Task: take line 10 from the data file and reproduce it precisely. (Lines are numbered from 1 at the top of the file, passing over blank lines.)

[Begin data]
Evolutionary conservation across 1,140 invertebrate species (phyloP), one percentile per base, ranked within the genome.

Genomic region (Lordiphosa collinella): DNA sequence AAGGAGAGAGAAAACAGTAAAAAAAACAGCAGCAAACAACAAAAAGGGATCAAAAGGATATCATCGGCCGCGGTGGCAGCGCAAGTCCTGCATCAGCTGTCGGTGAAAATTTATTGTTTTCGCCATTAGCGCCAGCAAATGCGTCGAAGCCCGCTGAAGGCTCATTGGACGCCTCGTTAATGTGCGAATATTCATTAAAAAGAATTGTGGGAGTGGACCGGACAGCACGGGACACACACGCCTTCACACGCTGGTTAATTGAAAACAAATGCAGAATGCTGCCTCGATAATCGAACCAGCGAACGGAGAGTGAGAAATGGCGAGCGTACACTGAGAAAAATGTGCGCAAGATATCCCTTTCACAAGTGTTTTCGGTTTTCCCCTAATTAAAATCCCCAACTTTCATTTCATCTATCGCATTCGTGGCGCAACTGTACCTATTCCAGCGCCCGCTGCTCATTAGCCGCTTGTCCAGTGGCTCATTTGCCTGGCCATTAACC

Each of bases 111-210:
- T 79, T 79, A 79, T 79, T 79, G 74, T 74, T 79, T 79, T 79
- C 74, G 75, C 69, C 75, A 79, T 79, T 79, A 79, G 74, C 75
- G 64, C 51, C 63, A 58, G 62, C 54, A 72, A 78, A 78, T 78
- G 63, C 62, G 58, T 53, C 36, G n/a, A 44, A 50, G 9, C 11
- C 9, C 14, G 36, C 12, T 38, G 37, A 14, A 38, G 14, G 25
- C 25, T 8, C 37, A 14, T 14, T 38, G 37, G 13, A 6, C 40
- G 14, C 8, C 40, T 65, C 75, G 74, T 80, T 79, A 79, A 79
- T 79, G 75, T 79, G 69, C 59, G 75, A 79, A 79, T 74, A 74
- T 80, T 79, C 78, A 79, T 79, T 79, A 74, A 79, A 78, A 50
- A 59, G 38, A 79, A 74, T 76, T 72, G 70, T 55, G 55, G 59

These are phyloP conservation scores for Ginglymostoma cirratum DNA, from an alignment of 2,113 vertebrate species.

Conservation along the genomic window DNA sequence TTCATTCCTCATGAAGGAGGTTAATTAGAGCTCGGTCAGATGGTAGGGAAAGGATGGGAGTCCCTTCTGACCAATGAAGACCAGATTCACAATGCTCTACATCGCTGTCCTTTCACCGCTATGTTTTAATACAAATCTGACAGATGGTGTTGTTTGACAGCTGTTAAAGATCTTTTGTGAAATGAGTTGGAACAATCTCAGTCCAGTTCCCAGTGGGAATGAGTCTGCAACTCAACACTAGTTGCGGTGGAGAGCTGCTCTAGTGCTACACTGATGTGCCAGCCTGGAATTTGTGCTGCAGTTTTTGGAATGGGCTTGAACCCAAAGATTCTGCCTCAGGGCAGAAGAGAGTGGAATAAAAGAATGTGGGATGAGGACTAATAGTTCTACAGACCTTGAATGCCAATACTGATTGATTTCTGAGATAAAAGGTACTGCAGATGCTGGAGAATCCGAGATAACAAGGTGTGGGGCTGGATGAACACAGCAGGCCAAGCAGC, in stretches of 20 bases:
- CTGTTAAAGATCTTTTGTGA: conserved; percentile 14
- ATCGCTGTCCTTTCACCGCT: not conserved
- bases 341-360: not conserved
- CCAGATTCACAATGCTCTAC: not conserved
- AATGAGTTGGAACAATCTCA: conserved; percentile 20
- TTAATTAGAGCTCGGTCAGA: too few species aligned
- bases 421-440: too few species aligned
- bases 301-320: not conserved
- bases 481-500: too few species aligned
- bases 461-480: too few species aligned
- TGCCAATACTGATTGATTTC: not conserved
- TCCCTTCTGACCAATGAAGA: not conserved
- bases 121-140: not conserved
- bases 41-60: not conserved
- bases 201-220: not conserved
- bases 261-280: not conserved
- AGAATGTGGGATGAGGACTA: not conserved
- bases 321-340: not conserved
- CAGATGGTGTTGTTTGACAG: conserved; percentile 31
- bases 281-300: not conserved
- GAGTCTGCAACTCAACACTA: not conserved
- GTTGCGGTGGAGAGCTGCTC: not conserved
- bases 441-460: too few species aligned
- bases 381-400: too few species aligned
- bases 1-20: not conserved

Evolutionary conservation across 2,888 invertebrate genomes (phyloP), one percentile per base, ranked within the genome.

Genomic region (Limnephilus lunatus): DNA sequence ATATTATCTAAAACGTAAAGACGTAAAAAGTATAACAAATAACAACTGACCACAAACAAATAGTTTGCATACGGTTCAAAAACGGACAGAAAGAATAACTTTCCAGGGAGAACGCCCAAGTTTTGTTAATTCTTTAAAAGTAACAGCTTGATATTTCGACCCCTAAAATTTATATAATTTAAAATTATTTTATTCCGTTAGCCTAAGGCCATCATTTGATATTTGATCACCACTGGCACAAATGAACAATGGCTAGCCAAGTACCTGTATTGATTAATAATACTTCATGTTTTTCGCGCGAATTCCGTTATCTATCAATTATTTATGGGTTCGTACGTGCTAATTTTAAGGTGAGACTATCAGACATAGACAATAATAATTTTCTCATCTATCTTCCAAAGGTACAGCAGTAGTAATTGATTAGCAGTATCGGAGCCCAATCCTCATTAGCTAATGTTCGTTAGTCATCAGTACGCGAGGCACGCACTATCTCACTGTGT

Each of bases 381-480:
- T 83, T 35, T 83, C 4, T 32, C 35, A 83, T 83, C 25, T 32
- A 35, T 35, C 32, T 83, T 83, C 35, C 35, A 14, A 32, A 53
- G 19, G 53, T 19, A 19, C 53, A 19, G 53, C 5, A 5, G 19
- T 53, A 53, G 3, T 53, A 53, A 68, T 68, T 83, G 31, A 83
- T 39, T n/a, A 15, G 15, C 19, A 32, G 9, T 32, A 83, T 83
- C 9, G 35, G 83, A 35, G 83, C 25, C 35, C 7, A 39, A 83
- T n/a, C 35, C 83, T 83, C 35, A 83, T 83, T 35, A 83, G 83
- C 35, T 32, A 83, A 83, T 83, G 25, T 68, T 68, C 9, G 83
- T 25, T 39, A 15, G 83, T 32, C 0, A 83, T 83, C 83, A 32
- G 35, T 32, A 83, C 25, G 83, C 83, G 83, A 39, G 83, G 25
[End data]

- G 14, C 8, C 40, T 65, C 75, G 74, T 80, T 79, A 79, A 79